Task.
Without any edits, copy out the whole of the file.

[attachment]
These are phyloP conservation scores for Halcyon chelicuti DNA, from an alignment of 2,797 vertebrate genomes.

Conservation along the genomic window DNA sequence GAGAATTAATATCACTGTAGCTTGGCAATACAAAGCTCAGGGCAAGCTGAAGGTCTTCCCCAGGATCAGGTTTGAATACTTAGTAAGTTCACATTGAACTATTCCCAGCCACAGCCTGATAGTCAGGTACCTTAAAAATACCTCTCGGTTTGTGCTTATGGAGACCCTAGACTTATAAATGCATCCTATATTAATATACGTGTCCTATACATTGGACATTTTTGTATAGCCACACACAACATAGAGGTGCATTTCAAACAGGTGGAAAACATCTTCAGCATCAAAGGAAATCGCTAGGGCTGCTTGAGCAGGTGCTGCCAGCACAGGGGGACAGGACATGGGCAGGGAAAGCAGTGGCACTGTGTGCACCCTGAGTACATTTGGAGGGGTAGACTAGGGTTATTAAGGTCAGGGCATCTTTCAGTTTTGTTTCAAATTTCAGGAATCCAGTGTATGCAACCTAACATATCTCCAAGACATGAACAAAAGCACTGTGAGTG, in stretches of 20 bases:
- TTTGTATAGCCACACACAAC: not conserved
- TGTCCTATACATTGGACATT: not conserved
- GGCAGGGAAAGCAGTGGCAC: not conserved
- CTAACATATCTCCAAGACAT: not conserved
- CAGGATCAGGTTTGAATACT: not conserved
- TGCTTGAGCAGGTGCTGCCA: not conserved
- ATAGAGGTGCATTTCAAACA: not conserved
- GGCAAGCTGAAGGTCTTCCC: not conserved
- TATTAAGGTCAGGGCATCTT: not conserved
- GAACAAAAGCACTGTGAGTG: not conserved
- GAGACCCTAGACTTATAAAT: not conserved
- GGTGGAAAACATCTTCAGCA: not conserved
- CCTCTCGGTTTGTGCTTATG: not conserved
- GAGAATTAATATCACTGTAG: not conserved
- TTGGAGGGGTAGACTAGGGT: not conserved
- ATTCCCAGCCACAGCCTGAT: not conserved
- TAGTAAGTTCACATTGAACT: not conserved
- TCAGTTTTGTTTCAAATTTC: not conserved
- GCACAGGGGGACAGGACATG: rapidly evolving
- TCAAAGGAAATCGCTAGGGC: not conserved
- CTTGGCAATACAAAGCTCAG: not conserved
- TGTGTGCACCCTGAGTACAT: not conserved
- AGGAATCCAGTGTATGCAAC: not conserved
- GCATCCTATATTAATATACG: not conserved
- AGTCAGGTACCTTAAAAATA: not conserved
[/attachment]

These are phyloP conservation scores for Halcyon chelicuti DNA, from an alignment of 2,797 vertebrate genomes.

Conservation along the genomic window DNA sequence GAGAATTAATATCACTGTAGCTTGGCAATACAAAGCTCAGGGCAAGCTGAAGGTCTTCCCCAGGATCAGGTTTGAATACTTAGTAAGTTCACATTGAACTATTCCCAGCCACAGCCTGATAGTCAGGTACCTTAAAAATACCTCTCGGTTTGTGCTTATGGAGACCCTAGACTTATAAATGCATCCTATATTAATATACGTGTCCTATACATTGGACATTTTTGTATAGCCACACACAACATAGAGGTGCATTTCAAACAGGTGGAAAACATCTTCAGCATCAAAGGAAATCGCTAGGGCTGCTTGAGCAGGTGCTGCCAGCACAGGGGGACAGGACATGGGCAGGGAAAGCAGTGGCACTGTGTGCACCCTGAGTACATTTGGAGGGGTAGACTAGGGTTATTAAGGTCAGGGCATCTTTCAGTTTTGTTTCAAATTTCAGGAATCCAGTGTATGCAACCTAACATATCTCCAAGACATGAACAAAAGCACTGTGAGTG, in stretches of 20 bases:
- TTTGTATAGCCACACACAAC: not conserved
- TGTCCTATACATTGGACATT: not conserved
- GGCAGGGAAAGCAGTGGCAC: not conserved
- CTAACATATCTCCAAGACAT: not conserved
- CAGGATCAGGTTTGAATACT: not conserved
- TGCTTGAGCAGGTGCTGCCA: not conserved
- ATAGAGGTGCATTTCAAACA: not conserved
- GGCAAGCTGAAGGTCTTCCC: not conserved
- TATTAAGGTCAGGGCATCTT: not conserved
- GAACAAAAGCACTGTGAGTG: not conserved
- GAGACCCTAGACTTATAAAT: not conserved
- GGTGGAAAACATCTTCAGCA: not conserved
- CCTCTCGGTTTGTGCTTATG: not conserved
- GAGAATTAATATCACTGTAG: not conserved
- TTGGAGGGGTAGACTAGGGT: not conserved
- ATTCCCAGCCACAGCCTGAT: not conserved
- TAGTAAGTTCACATTGAACT: not conserved
- TCAGTTTTGTTTCAAATTTC: not conserved
- GCACAGGGGGACAGGACATG: rapidly evolving
- TCAAAGGAAATCGCTAGGGC: not conserved
- CTTGGCAATACAAAGCTCAG: not conserved
- TGTGTGCACCCTGAGTACAT: not conserved
- AGGAATCCAGTGTATGCAAC: not conserved
- GCATCCTATATTAATATACG: not conserved
- AGTCAGGTACCTTAAAAATA: not conserved